Diversity in clinical trials has never been more critical than right now. Diverse populations continue to be misrepresented in studies. All people can react differently to treatments and drugs, making it imperative that diversity be present. Unfortunately, barriers exist that contribute to the lack of participation. These can range from lack of confidence in medical research to overall health access in study patients. Florida Institute for Clinical Research urges people of different genders, ages, races, and ethnic groups to participate in clinical research. You are needed!
Why is diversity important?
Clinicaltrials.gov reports the enrollment of 1 in every 200 Americans as study participants. It takes diverse populations to get a clear scope of how successful treatments and drugs are in clinical trials. With certain people being at risk for specific diseases, it’s crucial to get various ethnicities’ participation. The population impacted and most likely to use the intervention should be present to evaluate safety and effectiveness.
Based on the US Food and Drug Administration (FDA) Drug Trials SnapShot 2019 Report, 72% of clinical trial participants were white, 18% Hispanic, 9% African American, and 9% Asian.
What barriers exist?
Some barriers exist that hinder groups from participating in clinical trials. Equity in access to medical care continues to be a significant factor in the disparities of clinical research patients. Some other factors may include, but are not limited to the following:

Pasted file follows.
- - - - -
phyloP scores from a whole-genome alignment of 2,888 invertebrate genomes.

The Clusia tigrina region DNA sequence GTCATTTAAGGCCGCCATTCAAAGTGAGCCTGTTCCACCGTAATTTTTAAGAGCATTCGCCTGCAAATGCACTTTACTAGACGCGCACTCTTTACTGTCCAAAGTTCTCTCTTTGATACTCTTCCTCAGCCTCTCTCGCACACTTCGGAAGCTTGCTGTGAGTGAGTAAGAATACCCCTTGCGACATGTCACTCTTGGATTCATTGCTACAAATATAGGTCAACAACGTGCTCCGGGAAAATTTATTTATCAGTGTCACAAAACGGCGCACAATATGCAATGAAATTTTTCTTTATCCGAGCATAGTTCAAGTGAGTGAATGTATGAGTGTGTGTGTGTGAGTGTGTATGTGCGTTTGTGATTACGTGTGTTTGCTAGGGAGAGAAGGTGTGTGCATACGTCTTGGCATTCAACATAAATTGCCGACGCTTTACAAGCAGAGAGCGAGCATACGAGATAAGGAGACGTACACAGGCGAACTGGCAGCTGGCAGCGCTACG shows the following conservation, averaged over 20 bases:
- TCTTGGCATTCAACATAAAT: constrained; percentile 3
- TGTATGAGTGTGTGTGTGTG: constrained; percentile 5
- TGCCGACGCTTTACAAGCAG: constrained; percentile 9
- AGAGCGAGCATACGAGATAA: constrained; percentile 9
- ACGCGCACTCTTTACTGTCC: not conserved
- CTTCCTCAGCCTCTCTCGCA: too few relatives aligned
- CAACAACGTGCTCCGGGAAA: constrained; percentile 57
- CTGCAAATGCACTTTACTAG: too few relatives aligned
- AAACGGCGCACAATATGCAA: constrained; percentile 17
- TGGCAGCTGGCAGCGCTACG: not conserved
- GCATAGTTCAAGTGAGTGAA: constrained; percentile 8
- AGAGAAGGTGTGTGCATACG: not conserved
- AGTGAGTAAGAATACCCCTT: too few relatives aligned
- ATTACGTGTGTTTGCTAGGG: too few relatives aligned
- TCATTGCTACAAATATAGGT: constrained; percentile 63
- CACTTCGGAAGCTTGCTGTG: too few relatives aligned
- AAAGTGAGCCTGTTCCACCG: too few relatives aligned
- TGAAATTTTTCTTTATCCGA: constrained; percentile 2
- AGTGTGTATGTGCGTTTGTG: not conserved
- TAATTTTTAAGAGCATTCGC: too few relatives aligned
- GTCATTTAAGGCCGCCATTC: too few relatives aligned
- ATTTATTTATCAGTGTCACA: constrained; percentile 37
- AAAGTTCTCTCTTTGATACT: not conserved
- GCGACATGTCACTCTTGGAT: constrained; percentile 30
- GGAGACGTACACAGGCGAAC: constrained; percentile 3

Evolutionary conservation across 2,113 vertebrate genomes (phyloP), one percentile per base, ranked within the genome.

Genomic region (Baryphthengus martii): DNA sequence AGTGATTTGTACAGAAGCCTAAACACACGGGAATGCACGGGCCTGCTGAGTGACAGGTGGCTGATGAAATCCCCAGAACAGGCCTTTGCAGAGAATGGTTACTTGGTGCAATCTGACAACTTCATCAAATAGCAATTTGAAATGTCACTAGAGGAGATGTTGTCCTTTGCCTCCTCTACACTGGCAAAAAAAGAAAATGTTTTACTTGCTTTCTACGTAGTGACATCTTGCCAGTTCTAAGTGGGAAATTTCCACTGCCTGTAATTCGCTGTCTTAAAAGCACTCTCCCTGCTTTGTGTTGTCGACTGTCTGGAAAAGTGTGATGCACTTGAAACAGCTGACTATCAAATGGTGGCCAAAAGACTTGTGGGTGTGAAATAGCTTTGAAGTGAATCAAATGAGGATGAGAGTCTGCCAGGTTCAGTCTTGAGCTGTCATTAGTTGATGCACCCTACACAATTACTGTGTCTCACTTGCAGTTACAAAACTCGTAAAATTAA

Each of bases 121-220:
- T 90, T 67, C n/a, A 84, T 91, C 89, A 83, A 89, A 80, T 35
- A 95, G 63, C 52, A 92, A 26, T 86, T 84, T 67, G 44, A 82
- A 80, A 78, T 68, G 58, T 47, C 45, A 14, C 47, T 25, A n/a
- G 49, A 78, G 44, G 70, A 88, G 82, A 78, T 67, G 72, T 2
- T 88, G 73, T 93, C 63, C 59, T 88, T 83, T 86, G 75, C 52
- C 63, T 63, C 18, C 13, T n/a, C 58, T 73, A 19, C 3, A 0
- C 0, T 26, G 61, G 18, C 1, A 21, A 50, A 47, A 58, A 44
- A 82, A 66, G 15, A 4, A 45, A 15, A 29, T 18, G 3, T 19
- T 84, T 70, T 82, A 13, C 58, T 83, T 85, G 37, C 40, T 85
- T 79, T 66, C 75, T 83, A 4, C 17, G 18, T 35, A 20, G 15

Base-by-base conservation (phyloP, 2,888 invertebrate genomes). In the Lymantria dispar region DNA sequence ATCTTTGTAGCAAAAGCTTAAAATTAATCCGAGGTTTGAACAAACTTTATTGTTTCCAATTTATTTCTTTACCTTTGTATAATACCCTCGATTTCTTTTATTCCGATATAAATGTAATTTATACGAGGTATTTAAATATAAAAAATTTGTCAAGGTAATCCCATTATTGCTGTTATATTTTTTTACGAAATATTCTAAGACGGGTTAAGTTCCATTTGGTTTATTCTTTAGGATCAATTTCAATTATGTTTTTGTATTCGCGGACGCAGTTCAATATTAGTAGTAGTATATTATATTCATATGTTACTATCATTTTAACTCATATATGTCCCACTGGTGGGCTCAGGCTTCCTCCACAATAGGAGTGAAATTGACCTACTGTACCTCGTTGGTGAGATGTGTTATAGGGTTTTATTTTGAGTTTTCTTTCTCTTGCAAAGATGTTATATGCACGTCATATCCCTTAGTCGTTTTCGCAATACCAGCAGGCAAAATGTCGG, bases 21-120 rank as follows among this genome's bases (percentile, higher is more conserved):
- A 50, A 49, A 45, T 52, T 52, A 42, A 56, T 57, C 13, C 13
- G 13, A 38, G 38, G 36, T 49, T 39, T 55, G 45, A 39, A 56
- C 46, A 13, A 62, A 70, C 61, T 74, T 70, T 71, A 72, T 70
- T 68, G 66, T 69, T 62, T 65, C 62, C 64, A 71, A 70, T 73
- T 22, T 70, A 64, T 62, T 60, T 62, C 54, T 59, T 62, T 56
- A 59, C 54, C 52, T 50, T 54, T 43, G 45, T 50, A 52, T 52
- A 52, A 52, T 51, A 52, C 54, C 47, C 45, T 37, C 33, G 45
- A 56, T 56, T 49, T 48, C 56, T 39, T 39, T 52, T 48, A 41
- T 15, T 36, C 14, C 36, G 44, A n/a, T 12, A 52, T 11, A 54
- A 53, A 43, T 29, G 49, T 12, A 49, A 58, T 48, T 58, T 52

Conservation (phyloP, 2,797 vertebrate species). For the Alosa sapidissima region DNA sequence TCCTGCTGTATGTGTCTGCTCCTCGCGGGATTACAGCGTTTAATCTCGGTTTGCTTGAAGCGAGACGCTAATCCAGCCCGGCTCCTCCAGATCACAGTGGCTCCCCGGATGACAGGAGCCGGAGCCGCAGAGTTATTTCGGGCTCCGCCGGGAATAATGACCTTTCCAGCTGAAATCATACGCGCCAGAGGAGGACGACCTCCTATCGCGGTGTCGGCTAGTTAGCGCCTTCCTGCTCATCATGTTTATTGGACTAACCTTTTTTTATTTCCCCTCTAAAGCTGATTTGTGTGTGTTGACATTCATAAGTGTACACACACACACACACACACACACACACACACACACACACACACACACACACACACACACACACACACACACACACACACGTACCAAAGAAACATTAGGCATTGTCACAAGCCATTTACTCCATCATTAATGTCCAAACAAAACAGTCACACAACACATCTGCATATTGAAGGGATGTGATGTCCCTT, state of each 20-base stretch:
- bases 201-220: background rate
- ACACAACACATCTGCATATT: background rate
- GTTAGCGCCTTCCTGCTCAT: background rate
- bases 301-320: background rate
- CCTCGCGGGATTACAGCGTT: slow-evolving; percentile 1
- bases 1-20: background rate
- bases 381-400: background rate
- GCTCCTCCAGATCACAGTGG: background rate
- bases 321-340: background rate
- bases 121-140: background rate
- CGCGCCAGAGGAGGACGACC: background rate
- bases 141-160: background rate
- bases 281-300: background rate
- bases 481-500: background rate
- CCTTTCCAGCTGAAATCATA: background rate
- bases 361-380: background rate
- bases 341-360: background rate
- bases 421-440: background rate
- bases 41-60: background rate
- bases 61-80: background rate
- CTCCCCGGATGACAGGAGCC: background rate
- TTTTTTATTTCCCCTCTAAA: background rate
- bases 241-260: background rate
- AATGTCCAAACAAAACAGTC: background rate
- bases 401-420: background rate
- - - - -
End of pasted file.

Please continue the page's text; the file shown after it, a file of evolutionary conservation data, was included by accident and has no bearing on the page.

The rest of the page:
- Lack of awareness and knowledge of clinical trials
- Language and cultural differences
- Loss of confidence in medical research
- Mistrust based on historical abuses
- Health literacy
- Religious beliefs
How can you get involved?
Florida Institute for Clinical Research makes it easy to learn more and participate in clinical research trials. As leaders in clinical research, we conduct medical studies to develop and discover new investigational medication, procedures, and treatment to improve the quality of life for children and adults around the world. We need diverse populations in all of our research studies; contact us to learn more about current trials.